If the reward is payable to more than one person, the Secretary of State will determine how much is to be paid to each, although it is usually split equally between the finder and the landowner (this is where a written agreement may come in useful). If a museum does not want to acquire the treasure, it can be disclaimed and given back to the finder or landowner.

Fourth, non-treasure finds are governed by the British Museum’s Portable Antiquities Scheme, where finders are encouraged to voluntarily record their archaeological finds. In the last 20 years the number of recorded finds – both treasure and non treasure– has increased exponentially. Apparently, about 95% of finds are discovered by members of the public and there are up to 10,000 regular metal detectorists. Again, a prior written agreement with the landowner will be helpful in determining what is to happen to any object found.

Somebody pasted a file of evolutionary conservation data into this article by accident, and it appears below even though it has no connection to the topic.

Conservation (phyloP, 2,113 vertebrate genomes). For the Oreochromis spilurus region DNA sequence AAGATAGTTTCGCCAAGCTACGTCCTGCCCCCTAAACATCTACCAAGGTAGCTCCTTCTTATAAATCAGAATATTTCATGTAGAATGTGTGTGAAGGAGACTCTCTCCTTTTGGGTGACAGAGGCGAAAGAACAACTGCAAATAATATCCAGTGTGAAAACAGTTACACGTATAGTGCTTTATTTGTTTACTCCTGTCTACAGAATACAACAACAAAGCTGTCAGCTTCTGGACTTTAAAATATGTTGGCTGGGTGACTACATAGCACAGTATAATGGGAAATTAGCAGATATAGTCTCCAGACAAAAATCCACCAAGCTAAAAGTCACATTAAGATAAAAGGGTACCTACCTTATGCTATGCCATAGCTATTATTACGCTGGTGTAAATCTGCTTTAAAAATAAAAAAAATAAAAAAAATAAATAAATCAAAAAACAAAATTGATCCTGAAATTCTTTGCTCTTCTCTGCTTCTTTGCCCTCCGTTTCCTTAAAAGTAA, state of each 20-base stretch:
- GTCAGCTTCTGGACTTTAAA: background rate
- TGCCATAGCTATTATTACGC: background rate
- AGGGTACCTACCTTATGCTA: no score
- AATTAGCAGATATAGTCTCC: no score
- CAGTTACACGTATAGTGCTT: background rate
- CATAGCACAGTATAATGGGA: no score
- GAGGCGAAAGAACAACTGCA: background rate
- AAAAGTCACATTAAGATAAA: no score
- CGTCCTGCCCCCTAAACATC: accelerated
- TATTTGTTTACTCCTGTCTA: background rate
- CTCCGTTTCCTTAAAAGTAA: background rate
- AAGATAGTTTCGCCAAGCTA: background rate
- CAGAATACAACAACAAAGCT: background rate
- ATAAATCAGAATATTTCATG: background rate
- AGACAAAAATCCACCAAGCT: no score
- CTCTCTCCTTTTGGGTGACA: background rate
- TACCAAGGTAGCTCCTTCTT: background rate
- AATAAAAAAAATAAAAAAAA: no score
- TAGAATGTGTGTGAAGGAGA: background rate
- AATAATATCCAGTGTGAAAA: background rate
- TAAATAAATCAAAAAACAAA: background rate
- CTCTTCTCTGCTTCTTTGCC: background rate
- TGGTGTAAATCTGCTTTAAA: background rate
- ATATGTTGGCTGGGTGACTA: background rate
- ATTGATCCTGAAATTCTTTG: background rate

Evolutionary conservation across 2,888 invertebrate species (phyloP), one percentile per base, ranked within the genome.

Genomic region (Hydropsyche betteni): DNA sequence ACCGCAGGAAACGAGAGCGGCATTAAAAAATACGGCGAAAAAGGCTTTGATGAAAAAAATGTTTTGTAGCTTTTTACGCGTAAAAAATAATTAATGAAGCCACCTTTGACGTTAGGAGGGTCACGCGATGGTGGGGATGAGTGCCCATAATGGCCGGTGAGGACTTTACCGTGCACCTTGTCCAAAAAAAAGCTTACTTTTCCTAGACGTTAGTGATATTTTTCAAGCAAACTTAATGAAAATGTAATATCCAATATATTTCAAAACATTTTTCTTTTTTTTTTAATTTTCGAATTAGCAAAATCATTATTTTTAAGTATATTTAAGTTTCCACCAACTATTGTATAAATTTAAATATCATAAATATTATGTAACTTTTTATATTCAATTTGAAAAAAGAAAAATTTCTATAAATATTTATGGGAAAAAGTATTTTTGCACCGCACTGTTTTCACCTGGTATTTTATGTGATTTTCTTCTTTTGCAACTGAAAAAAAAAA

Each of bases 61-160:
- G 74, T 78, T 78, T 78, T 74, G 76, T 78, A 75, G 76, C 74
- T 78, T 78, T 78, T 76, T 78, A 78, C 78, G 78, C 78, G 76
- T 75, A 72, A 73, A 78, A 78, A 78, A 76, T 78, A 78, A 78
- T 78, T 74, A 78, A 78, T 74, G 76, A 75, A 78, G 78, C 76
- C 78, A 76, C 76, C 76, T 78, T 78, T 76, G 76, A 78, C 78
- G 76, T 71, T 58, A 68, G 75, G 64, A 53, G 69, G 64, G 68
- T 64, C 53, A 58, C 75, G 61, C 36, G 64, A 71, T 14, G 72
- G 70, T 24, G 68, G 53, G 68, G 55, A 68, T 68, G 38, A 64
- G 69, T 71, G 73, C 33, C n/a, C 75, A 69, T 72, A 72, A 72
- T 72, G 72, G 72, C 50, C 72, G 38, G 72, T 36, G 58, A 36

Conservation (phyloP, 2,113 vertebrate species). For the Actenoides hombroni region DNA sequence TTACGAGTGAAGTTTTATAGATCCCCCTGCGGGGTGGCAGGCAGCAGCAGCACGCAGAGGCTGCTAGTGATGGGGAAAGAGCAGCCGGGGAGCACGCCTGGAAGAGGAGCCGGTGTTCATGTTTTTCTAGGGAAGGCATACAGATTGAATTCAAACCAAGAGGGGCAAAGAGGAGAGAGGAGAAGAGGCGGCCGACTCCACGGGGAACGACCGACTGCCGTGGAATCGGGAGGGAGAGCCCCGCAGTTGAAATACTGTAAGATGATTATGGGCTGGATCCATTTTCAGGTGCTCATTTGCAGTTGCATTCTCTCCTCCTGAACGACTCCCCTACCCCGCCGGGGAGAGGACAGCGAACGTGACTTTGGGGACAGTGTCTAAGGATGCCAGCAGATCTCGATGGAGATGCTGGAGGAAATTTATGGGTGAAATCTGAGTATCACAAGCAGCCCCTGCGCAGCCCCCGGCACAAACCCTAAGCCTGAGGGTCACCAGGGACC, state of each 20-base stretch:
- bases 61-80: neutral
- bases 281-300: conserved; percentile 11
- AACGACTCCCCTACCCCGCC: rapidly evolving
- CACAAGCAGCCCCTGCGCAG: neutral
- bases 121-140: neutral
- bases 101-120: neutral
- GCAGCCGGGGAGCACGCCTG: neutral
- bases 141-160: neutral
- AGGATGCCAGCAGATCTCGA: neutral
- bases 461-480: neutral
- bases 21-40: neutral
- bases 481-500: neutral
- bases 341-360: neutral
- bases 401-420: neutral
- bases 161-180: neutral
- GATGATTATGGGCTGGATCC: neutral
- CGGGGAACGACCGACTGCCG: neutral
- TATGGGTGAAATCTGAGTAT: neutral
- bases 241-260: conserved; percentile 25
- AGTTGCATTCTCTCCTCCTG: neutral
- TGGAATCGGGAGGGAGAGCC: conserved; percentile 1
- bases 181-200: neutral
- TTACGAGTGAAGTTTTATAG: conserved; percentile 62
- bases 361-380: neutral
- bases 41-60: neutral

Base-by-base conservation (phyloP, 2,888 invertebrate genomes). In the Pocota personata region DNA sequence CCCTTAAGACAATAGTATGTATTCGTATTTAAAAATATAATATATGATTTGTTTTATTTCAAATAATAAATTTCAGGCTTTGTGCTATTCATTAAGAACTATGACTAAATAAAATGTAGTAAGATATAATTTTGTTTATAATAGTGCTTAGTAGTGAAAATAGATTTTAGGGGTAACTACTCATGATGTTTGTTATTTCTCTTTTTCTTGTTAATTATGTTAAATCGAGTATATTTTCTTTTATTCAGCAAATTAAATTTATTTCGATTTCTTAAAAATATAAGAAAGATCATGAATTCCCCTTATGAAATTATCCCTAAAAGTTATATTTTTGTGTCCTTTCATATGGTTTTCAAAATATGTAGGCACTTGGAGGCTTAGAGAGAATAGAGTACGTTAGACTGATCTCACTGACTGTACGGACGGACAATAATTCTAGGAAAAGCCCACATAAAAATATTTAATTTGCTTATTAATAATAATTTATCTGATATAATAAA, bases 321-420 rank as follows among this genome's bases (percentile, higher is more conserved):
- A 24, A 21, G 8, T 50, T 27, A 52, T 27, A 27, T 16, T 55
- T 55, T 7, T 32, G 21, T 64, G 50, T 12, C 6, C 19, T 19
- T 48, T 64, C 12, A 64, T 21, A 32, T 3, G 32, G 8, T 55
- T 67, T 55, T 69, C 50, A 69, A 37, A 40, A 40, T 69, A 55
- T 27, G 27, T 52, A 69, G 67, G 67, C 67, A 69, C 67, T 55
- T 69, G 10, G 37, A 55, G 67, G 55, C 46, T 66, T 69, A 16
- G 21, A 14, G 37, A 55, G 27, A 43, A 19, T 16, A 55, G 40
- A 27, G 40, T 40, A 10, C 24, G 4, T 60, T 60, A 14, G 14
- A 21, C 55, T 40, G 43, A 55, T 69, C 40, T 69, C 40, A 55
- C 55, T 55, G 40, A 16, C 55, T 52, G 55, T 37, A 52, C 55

It is thought that there is a huge amount of treasure just waiting to be discovered and therefore there is no time to waste - I had better get that metal detector and start searching!

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14 Sep 2018

Metal Detecting

Metal detecting and the prospect of unearthing buried treasure is something that has always fascinated me. I wanted t...